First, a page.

Care Money Can’t Buy
FULL OF PROMISES AND plans, we start retirement in our 60s. It surprises me when people reach age 65 and say, “I don’t feel old.” That’s because, at 65, we aren’t.
We’re still in our go-go years. We still have the time and energy to conquer the world, visit new places, experience new adventures. The 70s, by contrast, are the slow-go years. Maybe we need replacement parts, to slather on Bengay, to load up on Advil. We’re still good to go—just a little more carefully and maybe not as often.
As people inch towards their 80s, most of us enter the no-go years. We don’t go out as much. We might head out for the “early bird” special, come home and watch the evening news, and go to bed early. The world tends to close in on us as we experience loss in many different ways.
And contrary to what others say, bird watching is not that riveting—and not how I want to spend my no-go years. Instead, my preferred remedy is friends, if only because your family can sometimes drive you crazy or, worse still, decide they don’t even like you. Here’s a snapshot of my friends, in no particular order of importance:
- Cindy and Tom. Last Thanksgiving, they visited, ladened with a home-cooked feast fit for a king’s table. Tom has the most cheerful countenance of anyone I’ve ever met and is an expert on fixing anything. Wouldn’t you just love Mr. Fixit to live next door? As a bonus, Cindy is a gourmet cook. Unfortunately, they moved away from our neighborhood, but they remain like family.
- Nancy. Stray animals find their way to Nancy’s house and she cares for them. She could rival Martha Stewart in entertaining. Her “hen parties” are memorable and so much fun. But her most outstanding virtue is her willingness to help friends in any way possible. When health issues leave me struggling, she’ll pop over with a cooked chicken from Costco, just in time for dinner.
- Jeri. A woman of great faith, she’s never too busy to run an errand, take me to a doctor’s appointment and bring food treats, and she does it all willingly. Once asked if we were related, Jeri thought for a minute and then said, “She’s my sidekick.” A retired physical therapist, it’s in her nature to help others. And it runs in her family: Her daughter works with special needs children.
- Trish. One day, my husband answered the doorbell and there appeared a tall blonde angel with a box of bakery treats. I could almost hear the Hallelujah chorus. Trish was previously unknown to me, but heard of me through our church. When I thank her for her generosity and compassion, she always replies, “Isn’t that what we’re here for?” That, in a nutshell, is her philosophy of life: Our main purpose for being is to help others.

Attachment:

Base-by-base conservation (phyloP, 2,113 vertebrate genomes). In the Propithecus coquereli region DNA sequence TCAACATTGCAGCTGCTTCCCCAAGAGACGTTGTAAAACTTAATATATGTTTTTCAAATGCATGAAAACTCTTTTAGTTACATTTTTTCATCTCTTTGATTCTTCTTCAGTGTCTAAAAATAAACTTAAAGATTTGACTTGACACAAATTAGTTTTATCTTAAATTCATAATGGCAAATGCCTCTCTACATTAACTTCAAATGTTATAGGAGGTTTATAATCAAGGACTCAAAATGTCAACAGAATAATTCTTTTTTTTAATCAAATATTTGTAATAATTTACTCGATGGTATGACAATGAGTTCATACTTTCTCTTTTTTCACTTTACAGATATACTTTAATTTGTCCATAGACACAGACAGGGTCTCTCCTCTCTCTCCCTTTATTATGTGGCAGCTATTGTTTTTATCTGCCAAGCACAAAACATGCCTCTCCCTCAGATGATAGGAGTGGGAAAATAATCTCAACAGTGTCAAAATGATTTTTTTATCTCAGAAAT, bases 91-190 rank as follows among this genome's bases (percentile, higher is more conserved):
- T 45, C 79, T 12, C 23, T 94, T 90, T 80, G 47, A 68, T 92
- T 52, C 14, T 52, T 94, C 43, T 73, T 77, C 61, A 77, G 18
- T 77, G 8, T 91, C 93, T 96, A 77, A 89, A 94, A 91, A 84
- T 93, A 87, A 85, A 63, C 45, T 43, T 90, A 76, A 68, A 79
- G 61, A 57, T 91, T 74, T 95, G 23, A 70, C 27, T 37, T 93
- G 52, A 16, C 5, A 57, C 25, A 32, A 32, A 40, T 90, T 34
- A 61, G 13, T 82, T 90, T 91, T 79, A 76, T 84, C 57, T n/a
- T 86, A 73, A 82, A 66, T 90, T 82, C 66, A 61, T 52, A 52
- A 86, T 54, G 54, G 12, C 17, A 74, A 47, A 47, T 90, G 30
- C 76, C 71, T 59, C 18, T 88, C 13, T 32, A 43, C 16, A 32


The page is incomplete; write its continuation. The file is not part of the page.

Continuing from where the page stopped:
- Rita and Bill. They’re the neighbors you want to have. After a snowstorm, Bill is out there with his snowblower, digging us out. Rita never fails to ask if there’s anything we need on her shopping trips, and regularly checks to see how we’re doing. Alas, they’re moving to their retirement home at the Jersey Shore. But Rita reminds us she’s only a phone call away.
- Jill and Chuck. Jill is a distant cousin. She’s a retired librarian, living in the south. She’s also an historian who chronicles our family genealogy. Jill’s been a staunch supporter of my writing. To hear her praises, you’d think I wrote the great American novel instead of a few humble posts. We have a lot in common—our love of learning and family connection. Her husband Chuck is a font of information, as well as my go-to guy for tech support.
Our friends are all younger and, fortunately for us, in better health and more capable than we are. They fill the void of departed family and friends we’ve lost to the passage of time.
In our long-term-care plan, we never counted on the kindness of friends and neighbors. We’re careful not to impose on the goodwill of others, but the help they cheerfully give us has been an amazing blessing. Friends are an integral part of the tapestry of life. Give them the care and attention they so richly deserve.
Marjorie Kondrack loves music, dancing and the arts, and is a former amateur ice dancer accredited by the United States Figure Skating Association. In retirement, she worked for eight years as a tax preparer for the IRS’s VITA and TCE programs. Check out Marjorie’s earlier articles.
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